The one-child policy has also produced a competition for wives. The resulting shortage of girls is an added stress for young men, who are under pressure to get a job, car and apartment. Otherwise, they have little prospect of ever getting married.

A further complication in China’s male dominated society is that finding a suitable wife is now complicated by the fact that girls are now performing much better at school. Chinese boys, for their part, still prefer a less well educated wife. That leads to further mismatches.

One trend is for “A-grade” boys to marry B-grade girls, and B-grade boys to marry C-grade girls, leaving D-grade boys and A-grade girls without a partner.

The growing number of “left-over” women is also partly explained because some young women have become “too old” after many years of study. Another frustration for young women is that employers still favor young men when they have management or professional-level jobs to fill, despite the “gender-reality” of school results.

A society under duress

The plight of China’s youth is just another element of the great stresses afflicting Chinese society. The government is taking some measures to address the frustrations of its youth.

But as China’s economic growth is set to remain on a lower trajectory in the coming years, frustrated youth may well test China’s social and even political stability.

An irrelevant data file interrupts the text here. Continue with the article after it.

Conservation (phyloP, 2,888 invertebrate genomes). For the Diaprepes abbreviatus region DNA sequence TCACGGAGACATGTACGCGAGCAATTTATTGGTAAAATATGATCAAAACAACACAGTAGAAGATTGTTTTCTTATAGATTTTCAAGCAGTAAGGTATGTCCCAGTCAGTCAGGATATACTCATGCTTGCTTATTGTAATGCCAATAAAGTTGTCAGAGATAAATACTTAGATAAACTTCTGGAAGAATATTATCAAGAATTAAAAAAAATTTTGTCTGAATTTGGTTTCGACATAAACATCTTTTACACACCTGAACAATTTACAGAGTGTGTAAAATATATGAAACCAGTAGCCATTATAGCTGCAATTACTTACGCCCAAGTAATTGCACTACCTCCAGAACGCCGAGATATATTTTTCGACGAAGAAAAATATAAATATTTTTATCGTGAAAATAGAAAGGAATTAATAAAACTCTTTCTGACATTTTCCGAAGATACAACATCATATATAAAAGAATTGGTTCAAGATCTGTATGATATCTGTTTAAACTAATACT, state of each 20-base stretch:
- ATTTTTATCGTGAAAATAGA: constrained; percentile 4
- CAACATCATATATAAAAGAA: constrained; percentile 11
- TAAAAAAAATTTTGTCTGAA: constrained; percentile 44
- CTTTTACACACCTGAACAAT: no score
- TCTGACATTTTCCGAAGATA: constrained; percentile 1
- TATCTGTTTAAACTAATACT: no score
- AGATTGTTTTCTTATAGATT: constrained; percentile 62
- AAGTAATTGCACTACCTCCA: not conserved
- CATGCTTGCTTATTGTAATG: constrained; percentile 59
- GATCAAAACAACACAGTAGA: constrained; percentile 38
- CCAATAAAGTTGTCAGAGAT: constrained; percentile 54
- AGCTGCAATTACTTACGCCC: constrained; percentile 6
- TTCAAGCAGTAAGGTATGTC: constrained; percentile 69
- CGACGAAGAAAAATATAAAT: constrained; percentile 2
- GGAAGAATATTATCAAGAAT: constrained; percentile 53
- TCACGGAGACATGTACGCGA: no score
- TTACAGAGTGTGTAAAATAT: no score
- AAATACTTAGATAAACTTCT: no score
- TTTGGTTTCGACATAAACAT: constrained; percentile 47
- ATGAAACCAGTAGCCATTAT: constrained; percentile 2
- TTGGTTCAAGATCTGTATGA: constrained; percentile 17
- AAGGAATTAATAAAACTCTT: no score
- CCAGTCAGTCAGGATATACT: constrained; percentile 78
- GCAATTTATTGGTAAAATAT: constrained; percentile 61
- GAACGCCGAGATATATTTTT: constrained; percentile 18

Where such stresses can lead has been witnessed around the globe during the Arab Spring – an event of great concern to China’s leadership and a field of intense study on their part.

Editor’s note: This article bases some of its discussions on a recent Brookings Institution conference – How China’s youth are transforming Chinese society.

©2014 The Globalist


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Corruption Campaign in China: What it Means for the World Thu, 31 Jul 2014 20:55:57 +0000 by Stephan Richter

(Credit: SFT HQ - arrest of a top official might be the first shot in a battle to root out corruption in China.

©2014 The Globalist


by Stephan Richter

(Credit: SFT HQ -

The news that Zhou Yongkang is now under investigation is of great importance not just for China, but also in a global context. The rest of the world had listened with considerable interest to the announcement by President Xi Jinping to make the fight against corruption a hallmark of his leadership.

That battle is important because it is a key ingredient in securing the dynamic development of the Chinese economy for the long haul – and hence address the future aspirations of the Chinese people.

Editor’s note: This article originally appeared in the China Daily.